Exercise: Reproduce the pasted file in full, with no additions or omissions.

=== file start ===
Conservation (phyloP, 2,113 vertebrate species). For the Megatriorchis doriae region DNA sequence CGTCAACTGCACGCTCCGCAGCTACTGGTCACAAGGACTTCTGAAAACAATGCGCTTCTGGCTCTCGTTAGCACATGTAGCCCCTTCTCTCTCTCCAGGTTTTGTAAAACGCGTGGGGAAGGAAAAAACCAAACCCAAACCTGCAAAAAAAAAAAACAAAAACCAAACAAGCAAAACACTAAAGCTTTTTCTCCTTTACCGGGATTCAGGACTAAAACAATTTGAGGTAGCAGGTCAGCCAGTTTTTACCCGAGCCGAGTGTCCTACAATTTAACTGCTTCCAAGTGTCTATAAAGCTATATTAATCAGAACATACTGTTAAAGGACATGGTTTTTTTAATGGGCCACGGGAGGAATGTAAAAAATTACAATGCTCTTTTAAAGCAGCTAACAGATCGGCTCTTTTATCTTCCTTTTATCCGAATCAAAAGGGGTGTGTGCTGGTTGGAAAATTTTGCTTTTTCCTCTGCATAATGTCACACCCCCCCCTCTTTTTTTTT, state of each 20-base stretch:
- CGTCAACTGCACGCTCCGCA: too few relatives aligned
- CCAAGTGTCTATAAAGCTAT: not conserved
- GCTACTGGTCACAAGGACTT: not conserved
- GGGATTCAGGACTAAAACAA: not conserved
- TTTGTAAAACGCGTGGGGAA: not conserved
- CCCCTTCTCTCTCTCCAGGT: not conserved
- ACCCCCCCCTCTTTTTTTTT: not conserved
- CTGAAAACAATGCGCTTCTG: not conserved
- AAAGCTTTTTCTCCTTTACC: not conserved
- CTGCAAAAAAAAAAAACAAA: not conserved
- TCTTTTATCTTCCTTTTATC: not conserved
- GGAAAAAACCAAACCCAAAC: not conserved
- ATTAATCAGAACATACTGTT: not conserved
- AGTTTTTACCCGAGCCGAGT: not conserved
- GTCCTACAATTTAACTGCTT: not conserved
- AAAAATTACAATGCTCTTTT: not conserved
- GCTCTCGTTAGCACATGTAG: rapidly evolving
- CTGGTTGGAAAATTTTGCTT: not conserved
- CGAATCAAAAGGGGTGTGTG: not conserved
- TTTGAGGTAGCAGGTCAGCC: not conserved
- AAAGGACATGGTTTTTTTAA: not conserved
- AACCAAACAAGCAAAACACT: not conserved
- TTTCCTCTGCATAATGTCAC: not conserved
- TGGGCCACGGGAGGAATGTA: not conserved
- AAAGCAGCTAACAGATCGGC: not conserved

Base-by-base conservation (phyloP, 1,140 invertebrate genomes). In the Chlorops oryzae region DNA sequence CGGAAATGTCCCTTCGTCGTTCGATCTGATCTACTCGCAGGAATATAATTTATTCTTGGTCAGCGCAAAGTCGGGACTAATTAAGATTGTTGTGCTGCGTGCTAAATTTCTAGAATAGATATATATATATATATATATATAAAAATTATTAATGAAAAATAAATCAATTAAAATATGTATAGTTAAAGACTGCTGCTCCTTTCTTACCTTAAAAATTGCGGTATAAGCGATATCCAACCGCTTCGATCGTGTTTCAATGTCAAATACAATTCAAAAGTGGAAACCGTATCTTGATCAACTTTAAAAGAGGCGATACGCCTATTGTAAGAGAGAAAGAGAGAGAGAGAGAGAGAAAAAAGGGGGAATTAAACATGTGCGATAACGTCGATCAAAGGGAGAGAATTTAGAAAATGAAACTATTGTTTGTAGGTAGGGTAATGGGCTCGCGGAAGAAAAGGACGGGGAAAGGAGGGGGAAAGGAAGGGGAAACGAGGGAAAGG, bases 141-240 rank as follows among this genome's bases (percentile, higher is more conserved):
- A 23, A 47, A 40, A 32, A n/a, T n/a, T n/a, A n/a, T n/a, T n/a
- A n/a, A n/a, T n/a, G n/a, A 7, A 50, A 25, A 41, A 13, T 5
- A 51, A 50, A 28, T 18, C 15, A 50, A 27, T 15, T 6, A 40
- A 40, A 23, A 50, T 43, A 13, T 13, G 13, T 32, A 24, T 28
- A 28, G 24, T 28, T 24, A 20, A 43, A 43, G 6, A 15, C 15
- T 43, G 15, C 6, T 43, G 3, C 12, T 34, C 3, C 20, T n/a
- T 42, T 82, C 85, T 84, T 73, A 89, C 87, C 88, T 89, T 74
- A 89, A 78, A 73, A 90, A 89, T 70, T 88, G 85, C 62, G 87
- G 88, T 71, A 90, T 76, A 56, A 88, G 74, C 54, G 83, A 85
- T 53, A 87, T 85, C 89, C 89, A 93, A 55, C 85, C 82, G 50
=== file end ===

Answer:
Conservation (phyloP, 2,113 vertebrate species). For the Megatriorchis doriae region DNA sequence CGTCAACTGCACGCTCCGCAGCTACTGGTCACAAGGACTTCTGAAAACAATGCGCTTCTGGCTCTCGTTAGCACATGTAGCCCCTTCTCTCTCTCCAGGTTTTGTAAAACGCGTGGGGAAGGAAAAAACCAAACCCAAACCTGCAAAAAAAAAAAACAAAAACCAAACAAGCAAAACACTAAAGCTTTTTCTCCTTTACCGGGATTCAGGACTAAAACAATTTGAGGTAGCAGGTCAGCCAGTTTTTACCCGAGCCGAGTGTCCTACAATTTAACTGCTTCCAAGTGTCTATAAAGCTATATTAATCAGAACATACTGTTAAAGGACATGGTTTTTTTAATGGGCCACGGGAGGAATGTAAAAAATTACAATGCTCTTTTAAAGCAGCTAACAGATCGGCTCTTTTATCTTCCTTTTATCCGAATCAAAAGGGGTGTGTGCTGGTTGGAAAATTTTGCTTTTTCCTCTGCATAATGTCACACCCCCCCCTCTTTTTTTTT, state of each 20-base stretch:
- CGTCAACTGCACGCTCCGCA: too few relatives aligned
- CCAAGTGTCTATAAAGCTAT: not conserved
- GCTACTGGTCACAAGGACTT: not conserved
- GGGATTCAGGACTAAAACAA: not conserved
- TTTGTAAAACGCGTGGGGAA: not conserved
- CCCCTTCTCTCTCTCCAGGT: not conserved
- ACCCCCCCCTCTTTTTTTTT: not conserved
- CTGAAAACAATGCGCTTCTG: not conserved
- AAAGCTTTTTCTCCTTTACC: not conserved
- CTGCAAAAAAAAAAAACAAA: not conserved
- TCTTTTATCTTCCTTTTATC: not conserved
- GGAAAAAACCAAACCCAAAC: not conserved
- ATTAATCAGAACATACTGTT: not conserved
- AGTTTTTACCCGAGCCGAGT: not conserved
- GTCCTACAATTTAACTGCTT: not conserved
- AAAAATTACAATGCTCTTTT: not conserved
- GCTCTCGTTAGCACATGTAG: rapidly evolving
- CTGGTTGGAAAATTTTGCTT: not conserved
- CGAATCAAAAGGGGTGTGTG: not conserved
- TTTGAGGTAGCAGGTCAGCC: not conserved
- AAAGGACATGGTTTTTTTAA: not conserved
- AACCAAACAAGCAAAACACT: not conserved
- TTTCCTCTGCATAATGTCAC: not conserved
- TGGGCCACGGGAGGAATGTA: not conserved
- AAAGCAGCTAACAGATCGGC: not conserved

Base-by-base conservation (phyloP, 1,140 invertebrate genomes). In the Chlorops oryzae region DNA sequence CGGAAATGTCCCTTCGTCGTTCGATCTGATCTACTCGCAGGAATATAATTTATTCTTGGTCAGCGCAAAGTCGGGACTAATTAAGATTGTTGTGCTGCGTGCTAAATTTCTAGAATAGATATATATATATATATATATATAAAAATTATTAATGAAAAATAAATCAATTAAAATATGTATAGTTAAAGACTGCTGCTCCTTTCTTACCTTAAAAATTGCGGTATAAGCGATATCCAACCGCTTCGATCGTGTTTCAATGTCAAATACAATTCAAAAGTGGAAACCGTATCTTGATCAACTTTAAAAGAGGCGATACGCCTATTGTAAGAGAGAAAGAGAGAGAGAGAGAGAGAAAAAAGGGGGAATTAAACATGTGCGATAACGTCGATCAAAGGGAGAGAATTTAGAAAATGAAACTATTGTTTGTAGGTAGGGTAATGGGCTCGCGGAAGAAAAGGACGGGGAAAGGAGGGGGAAAGGAAGGGGAAACGAGGGAAAGG, bases 141-240 rank as follows among this genome's bases (percentile, higher is more conserved):
- A 23, A 47, A 40, A 32, A n/a, T n/a, T n/a, A n/a, T n/a, T n/a
- A n/a, A n/a, T n/a, G n/a, A 7, A 50, A 25, A 41, A 13, T 5
- A 51, A 50, A 28, T 18, C 15, A 50, A 27, T 15, T 6, A 40
- A 40, A 23, A 50, T 43, A 13, T 13, G 13, T 32, A 24, T 28
- A 28, G 24, T 28, T 24, A 20, A 43, A 43, G 6, A 15, C 15
- T 43, G 15, C 6, T 43, G 3, C 12, T 34, C 3, C 20, T n/a
- T 42, T 82, C 85, T 84, T 73, A 89, C 87, C 88, T 89, T 74
- A 89, A 78, A 73, A 90, A 89, T 70, T 88, G 85, C 62, G 87
- G 88, T 71, A 90, T 76, A 56, A 88, G 74, C 54, G 83, A 85
- T 53, A 87, T 85, C 89, C 89, A 93, A 55, C 85, C 82, G 50